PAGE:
• Jessica Ann DeJac | May 23, 2016 at 8:12 am | Reply

      This hits the nail on the head

  3. People aren’t going to Malls any longer because there are mobs of black teenagers who terrorize the place.

  4. Don’t worry, they will in all probability convert them all into FEMA concentration camps…like they are doing the closed for repairs Walmarts!!!!!!!!!!!!!!!

  5. How about “fewer” things?

    • L. A. McDonough | May 21, 2016 at 11:40 am | Reply

      Agree, listen up retirees, start purging your stuff others don’t want, donate to group homes, animal shelters, and charities in your city. My house seems double in size in sometime, since downsizing.. It takes time and is ongoing. A cleaner house beats clutter. Don’t leave stuff you don’t need for the heirs to clean up. Don’t forget the garage and shed either.

    • Please stop flaunting your basic literacy. You might hurt someone’s feewings.

    • Just like your gender identity, use words the way you feel

    • “Less” is acceptable for quantity, in post-modern English; sorry Sherlock. Be glad the writer isn’t peppering the article with hashtags.

  6. Jackie Puppet | May 21, 2016 at 12:04 pm | Reply

    When places like JCPenney’s & Sears, “Target” homosexuals, shhemales, etc. as well as carry a Kardashian clothing line, they deserve to go out of business.

  7. “happiness isn’t as focused on possessions or career status. Living a meaningful, happy life is about creating, sharing and capturing memories earned through experiences that span the spectrum of life’s opportunities.”…i.e., I’m broke.

  8. Alleged Comment | May 21, 2016 at 6:37 pm | Reply

    TOO much cheap useless products from China. Overwhelmed with CRAP.

  9. Another reason for the decline in shopping mall sales has been omitted. It is tax policy.

    Look at the shopping mall parking lots – many are still full.
    Why would anyone in their right mind create a system where you can go to the mall, browse the merchandise displayed at Macy’s and determine what you want to buy, then go home and buy it on Amazon and pay no sales tax?

    This policy is also destroying the Mom and Pop stores who can’t compete with the free shipping of the Amazons. When they are done, because this is all happening by design, no one will be independently working for themselves and more jobs will be gone. You will only be able to buy items that the “state” approves and more people will be dependent on the state handouts to survive.

    (And yes we are taxed to death. But when they create an un-level playing field – look for the reason. Its like the Food Modernization Act. Created to put the last nail in the coffin of independent farmers.)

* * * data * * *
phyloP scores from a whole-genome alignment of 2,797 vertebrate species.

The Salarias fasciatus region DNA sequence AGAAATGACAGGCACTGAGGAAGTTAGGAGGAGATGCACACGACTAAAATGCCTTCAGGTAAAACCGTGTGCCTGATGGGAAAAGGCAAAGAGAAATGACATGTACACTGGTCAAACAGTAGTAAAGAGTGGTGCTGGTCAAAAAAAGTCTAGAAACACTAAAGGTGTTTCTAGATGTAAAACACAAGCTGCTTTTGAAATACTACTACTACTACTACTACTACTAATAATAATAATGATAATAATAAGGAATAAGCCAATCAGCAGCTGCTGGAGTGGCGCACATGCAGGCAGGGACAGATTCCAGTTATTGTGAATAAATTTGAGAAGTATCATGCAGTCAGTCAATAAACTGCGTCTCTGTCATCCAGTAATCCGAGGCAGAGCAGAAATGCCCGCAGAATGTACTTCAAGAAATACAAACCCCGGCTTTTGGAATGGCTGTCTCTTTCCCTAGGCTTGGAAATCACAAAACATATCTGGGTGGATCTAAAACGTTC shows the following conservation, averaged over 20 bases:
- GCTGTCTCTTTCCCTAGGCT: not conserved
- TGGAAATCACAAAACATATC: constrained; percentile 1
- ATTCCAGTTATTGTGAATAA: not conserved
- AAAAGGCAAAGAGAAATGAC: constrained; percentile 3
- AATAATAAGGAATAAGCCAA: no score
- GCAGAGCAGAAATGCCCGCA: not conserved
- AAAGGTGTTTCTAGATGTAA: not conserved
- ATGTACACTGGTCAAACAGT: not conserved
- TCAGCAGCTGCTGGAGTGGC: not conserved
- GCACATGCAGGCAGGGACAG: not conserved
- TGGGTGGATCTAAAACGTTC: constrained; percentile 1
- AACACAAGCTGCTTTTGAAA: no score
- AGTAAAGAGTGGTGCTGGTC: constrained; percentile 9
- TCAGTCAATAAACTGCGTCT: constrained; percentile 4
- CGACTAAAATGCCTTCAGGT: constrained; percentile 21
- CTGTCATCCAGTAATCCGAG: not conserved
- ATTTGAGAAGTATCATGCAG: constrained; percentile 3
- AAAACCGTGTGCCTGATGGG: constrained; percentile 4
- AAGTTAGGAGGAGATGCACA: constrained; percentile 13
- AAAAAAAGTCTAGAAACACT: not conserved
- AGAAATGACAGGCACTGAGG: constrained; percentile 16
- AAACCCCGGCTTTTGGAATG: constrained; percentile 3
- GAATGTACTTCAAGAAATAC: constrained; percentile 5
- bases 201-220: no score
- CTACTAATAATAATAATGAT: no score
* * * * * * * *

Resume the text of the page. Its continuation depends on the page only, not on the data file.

The kids have been indoctrinated to say things like “creating and sharing”, but when you examine closely – most don’t live that way. Credit is still flowing. Still “no money down loans” being handed out for houses. Still high credit card limits for people without jobs and assets. After parents invest $100K-$200K for that stupid college education – they double down and send them to graduate school since they can’t get a job – adding to the debt. So the kids are defaulting at record rates on their tuition loans and have no decent job prospects, and parents have no savings and/or assets as they approach retirement since they re-financed that home to pay for these college experiences. All soon to become debt slaves. All by design.

    • Very sad consequences with reasonable, true arguments.

    • I don’t know where you are but I’m a professional shopper, so I cover a lot of malls. Most have almost vacant parking lots 80% of the time. Back in the 1980s, I’d have problems finding parking spaces on weekday afternoons. Now, even on weekends I never have a problem. They have more traffic on weekends, but they don’t equal any weekday in 1984. IMHO part of the problem is that they’ve dimmed the interior lighting to save energy & money, but due to the designs of malls w/o bright light, they are cold & depressing. I now HATE going to most malls… same malls that I loved in the 1980s… & I’ve never been spending my own money so it’s not a matter of being depressed due to my own finances. It’s lighting, it’s poor service, & it’s the fact that all the stores carry mostly the same stuff & none of it is well displayed or enticing. Many stores are in a constant mess with racks crowded too close together & merchandise on the floors & draped over the racks. There were too many mergers. Stores lost their identities, service was cut & nobody who works there gives a damn.

  10. Simply, do not vote!

  11. The parasites have finally sucked so much out of the host that it is dying. Unfortunately for the parasites, they failed to see that when the host dies, they’re not far behind. Hasten the death by spending your money close to home, with small businesses and second-hand shops and Craigslist

  12. Chuck Findlay | May 23, 2016 at 8:48 pm | Reply

    American’s have been living beyond their paycheck since the 1980’s by buying an ever growing number of consumer junk items on credit. As far as the decline of the malls, the situation was not sustainable long-term and the malls are showing this with their decline.

    At some point the weight of billions of dollars of debt has to be accounted for.